NHS cyber attack: Analyst, 22, discovers WannaCry ransomware's hidden kill switch 'completely by accident'

Registering a domain name listed within the program helps stop thousands of attacks

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A 22-year-old cybersecurity analyst accidentally shut down vast numbers of attacks by the devastating WannaCry ransomware by buying a domain name hidden in the program for about £8.29.

The domain name is believed to have been written into the software by the hackers to act as a kill switch.

Each time the program tried to infect a computer, it would try to contact the webpage. If it failed, WannaCry would carry on with the attack, but if it succeeded it would stop.

The analyst, who tweets as MalwareTech and works for Kryptos Logic, a security firm, admitted he had not realised that buying the domain name, for just $10.69, would have this fortunate effect.

WannaCry has infected tens of thousands of computers across the world, shutting down vital systems used by the NHS in Britain.

The program locks the user out of their computer and demands a ransom paid in BitCoin to return control.

Speaking to the Daily Beast, MalwareTech said he noticed the domain name, a string of nonsensical letters ending in gwea.com, in the code.

“I saw it wasn’t registered and thought, ‘I think I’ll have that,’” he told the website.

After buying the domain name, he pointed it to a ‘sinkhole’ server, which is used as a safe place to dump malicious web traffic, hoping simply to get more information about WannaCry.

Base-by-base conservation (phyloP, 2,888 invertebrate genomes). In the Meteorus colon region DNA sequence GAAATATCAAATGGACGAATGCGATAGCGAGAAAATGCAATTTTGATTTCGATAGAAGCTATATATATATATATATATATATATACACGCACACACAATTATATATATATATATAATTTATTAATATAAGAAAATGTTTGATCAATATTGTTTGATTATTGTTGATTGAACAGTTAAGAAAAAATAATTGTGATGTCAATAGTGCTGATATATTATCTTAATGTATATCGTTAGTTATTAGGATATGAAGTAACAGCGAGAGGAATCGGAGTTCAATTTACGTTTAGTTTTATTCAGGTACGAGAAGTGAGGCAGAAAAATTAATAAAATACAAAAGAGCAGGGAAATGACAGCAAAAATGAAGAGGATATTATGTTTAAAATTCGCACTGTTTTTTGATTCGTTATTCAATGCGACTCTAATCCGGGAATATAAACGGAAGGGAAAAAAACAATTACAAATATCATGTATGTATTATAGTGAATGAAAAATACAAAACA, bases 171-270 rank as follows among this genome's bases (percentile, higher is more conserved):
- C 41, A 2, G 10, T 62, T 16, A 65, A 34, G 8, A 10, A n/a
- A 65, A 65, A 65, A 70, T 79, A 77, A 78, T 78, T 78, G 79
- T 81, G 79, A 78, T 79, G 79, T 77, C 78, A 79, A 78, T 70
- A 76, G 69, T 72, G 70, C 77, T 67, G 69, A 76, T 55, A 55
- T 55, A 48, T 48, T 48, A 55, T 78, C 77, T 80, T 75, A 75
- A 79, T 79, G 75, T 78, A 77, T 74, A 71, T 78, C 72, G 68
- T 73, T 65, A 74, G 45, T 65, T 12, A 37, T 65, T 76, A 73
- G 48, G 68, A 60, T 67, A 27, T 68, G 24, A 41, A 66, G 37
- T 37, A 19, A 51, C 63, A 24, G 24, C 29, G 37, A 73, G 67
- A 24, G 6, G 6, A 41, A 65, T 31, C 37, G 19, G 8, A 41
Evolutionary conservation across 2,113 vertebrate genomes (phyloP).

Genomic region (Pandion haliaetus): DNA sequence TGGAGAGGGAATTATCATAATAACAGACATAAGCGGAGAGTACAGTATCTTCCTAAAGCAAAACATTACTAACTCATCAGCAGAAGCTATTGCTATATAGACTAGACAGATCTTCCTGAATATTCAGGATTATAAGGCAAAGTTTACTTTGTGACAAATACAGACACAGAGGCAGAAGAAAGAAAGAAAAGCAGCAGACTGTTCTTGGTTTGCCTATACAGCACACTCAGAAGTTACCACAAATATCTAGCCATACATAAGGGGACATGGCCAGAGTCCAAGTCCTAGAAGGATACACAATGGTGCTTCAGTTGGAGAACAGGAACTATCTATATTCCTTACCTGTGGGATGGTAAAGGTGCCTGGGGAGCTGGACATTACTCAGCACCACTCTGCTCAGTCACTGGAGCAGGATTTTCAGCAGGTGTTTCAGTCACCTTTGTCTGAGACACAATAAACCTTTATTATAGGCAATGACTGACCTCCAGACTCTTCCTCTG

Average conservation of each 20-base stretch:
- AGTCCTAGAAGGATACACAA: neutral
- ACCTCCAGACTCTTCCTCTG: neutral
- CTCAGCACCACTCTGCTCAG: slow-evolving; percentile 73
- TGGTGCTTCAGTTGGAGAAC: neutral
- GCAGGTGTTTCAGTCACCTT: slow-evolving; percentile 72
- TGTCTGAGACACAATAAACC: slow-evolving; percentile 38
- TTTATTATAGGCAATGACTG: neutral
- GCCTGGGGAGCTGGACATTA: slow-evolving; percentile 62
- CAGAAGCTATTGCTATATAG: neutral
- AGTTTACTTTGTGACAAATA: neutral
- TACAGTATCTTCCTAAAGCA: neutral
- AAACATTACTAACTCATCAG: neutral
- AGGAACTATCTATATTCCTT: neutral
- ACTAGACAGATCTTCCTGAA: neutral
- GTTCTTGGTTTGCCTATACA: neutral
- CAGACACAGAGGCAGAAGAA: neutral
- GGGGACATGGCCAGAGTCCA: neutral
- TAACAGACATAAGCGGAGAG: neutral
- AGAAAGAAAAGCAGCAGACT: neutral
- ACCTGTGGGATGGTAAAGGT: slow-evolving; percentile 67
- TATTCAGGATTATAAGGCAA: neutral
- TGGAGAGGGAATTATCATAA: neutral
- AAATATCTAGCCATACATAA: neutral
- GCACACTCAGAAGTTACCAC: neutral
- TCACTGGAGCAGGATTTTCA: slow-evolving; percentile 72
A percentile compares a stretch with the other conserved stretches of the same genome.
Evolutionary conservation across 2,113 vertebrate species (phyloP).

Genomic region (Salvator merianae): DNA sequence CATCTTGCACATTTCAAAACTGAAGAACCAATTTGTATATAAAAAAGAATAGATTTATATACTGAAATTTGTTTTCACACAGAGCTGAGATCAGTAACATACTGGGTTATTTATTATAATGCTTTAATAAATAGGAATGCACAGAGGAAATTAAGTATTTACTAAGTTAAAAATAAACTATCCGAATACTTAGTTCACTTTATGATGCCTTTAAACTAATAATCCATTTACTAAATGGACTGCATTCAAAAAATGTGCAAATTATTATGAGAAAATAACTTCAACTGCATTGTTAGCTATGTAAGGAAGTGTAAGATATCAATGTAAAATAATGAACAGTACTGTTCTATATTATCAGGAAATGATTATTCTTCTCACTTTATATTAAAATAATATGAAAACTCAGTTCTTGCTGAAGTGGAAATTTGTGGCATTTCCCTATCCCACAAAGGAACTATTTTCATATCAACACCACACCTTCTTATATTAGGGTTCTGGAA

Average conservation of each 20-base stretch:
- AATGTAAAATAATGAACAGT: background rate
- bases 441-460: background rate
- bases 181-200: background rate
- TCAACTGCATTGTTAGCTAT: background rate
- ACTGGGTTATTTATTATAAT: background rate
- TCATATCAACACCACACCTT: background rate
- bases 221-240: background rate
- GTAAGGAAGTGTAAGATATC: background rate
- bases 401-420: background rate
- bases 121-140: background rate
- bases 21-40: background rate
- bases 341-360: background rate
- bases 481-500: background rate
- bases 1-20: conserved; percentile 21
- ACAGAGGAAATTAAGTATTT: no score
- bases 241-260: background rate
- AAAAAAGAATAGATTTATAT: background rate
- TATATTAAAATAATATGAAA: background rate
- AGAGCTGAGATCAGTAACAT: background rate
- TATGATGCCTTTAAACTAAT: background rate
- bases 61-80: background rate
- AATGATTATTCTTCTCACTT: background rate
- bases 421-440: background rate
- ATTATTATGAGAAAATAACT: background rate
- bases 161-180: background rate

“Immediately we saw five or six thousand connections a second,” MalwareTech said.

He said this appeared to have stopped large numbers of attacks, but confessed he had done this “completely by accident”.

And he warned people should still take precautions because the hackers could simply slightly alter the program to carry on making attacks.

“If we did stop it, there’s like a 100 per cent chance they’re going to fire up a new sample and start that one again,” he said.

“As long as people don’t patch, it’s just going to keep going.”

His realisation that he had helped stop some of the attacks, particularly in the US, was played out on his Twitter account.

“Some analysts are suggesting by sinkholing the domain we stopped the infection? Can anyone confirm?” he wrote.

“I will confess that I was unaware registering the domain would stop the malware until after I registered it, so initially it was accidental.”

Dan Goodin, security editor at the ArsTechnica blog, wrote: “The virally spreading worm was ultimately stopped when … MalwareTech … took control of a domain name that was hard-coded into the self-replicating exploit.

“The domain registration, which occurred around 6am California time, was a major stroke of good luck, because it was possible only because the attackers had failed to obtain the address first.

“The address appeared to serve as a sort of kill switch the attackers could use to terminate the campaign.

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“MalwareTech's registration had the effect of ending the attacks that had started earlier Friday morning in other parts of the world.

“As a result, the number of infection detections plateaued dramatically in the hours following the registration. It had no effect on WCry infections that were initiated through earlier campaigns.”

Ryan Kalember, of security firm Proofpoint, told the Guardian that MalwareTech should get “the accidental hero award of the day”.

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